Sunday, November 15, 2009

Tibetan Plateau hopes are melting away

After a recent trip to China and crossing some very large rivers on route it is hard to imagine the potential problems that melting glaciers are storing up.

The Tibetan Plateau problems include flooding,water shortages and desertification. More economics research is needed in this area.

This post from the imaginatively named "Self Destructive B******s" is a good place to start along with the wiki link.

This article is one reason why it is countries such as China that will be hardest hit from the effects of climate change so do not underestimate China's will to get this signed.

The Tibetan Plateau [Self Destructive B******s]

The Tibetan Plateau is a large elevated plateau in Asia, most of which is located in China. It has an average elevation of 4.5 kilometres and has a total area of 2.5 million square kilometres (four times the size of Texas), giving rise to the nickname "The roof of the world". It is the third largest frozen store of freshwater in the world, and is the source for 10 major rivers in Asia. Almost half (47 percent) of the world's population depends on rivers that originate here. Unfortunately, according to a 2007 IPCC report, the ice in these glaciers is melting faster than anywhere else in the world.

Here is the China relevant wording:

China has the world's largest population, with roughly 1.3 billion people, and has often had difficulty trying to feed its people. Over a quarter of China's land is desert, and the country is suffering from increasing desertification. Currently, about 2500 square kilometres are being converted to desert every year, and the rate has been rapidly increasing over the past decades. This has also led to an increase in dust storms, which prevent travel by blocking roads and railways, and cause significant casualties. Around 50 years ago, these occurred only every eight years or so, but now happen annually.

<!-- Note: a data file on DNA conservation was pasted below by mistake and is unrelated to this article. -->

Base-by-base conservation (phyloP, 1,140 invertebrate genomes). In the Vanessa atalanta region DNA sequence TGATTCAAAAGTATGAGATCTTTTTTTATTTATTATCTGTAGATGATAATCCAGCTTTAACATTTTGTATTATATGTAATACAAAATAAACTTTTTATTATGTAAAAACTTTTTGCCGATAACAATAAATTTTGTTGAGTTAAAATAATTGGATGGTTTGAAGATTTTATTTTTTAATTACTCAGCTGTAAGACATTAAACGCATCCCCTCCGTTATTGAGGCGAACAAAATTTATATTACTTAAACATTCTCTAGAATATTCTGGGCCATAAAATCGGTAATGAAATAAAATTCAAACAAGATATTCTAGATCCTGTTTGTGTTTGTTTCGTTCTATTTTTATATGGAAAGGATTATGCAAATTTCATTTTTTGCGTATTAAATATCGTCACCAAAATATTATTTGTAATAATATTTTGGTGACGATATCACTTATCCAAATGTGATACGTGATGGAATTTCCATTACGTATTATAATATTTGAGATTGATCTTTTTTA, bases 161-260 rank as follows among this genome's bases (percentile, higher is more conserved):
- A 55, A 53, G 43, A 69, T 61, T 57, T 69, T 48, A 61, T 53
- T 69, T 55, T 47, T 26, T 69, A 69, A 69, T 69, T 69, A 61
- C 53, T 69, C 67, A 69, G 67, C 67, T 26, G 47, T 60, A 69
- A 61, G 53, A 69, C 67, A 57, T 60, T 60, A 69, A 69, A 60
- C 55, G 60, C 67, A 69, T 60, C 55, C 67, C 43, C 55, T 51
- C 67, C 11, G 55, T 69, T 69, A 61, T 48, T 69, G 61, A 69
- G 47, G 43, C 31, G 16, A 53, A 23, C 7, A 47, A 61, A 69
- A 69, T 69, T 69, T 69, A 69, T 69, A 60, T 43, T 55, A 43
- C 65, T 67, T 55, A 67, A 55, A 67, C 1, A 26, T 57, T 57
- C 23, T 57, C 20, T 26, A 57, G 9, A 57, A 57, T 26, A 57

In addition to desertification, which obviously limits where crops can be grown, many existing rivers in China have become unusable because of pollution, and other rivers have begun to run dry. China has a great need for freshwater, and these problems, along with a growing population, are just making this need more acute. In order to meet their demand, China has been building dams and redirecting water from the Tibetan Plateau, and has plans to increase this activity.

Clearly it is too late to stop the melting - how to manage the fallout is what needs to be worked on.


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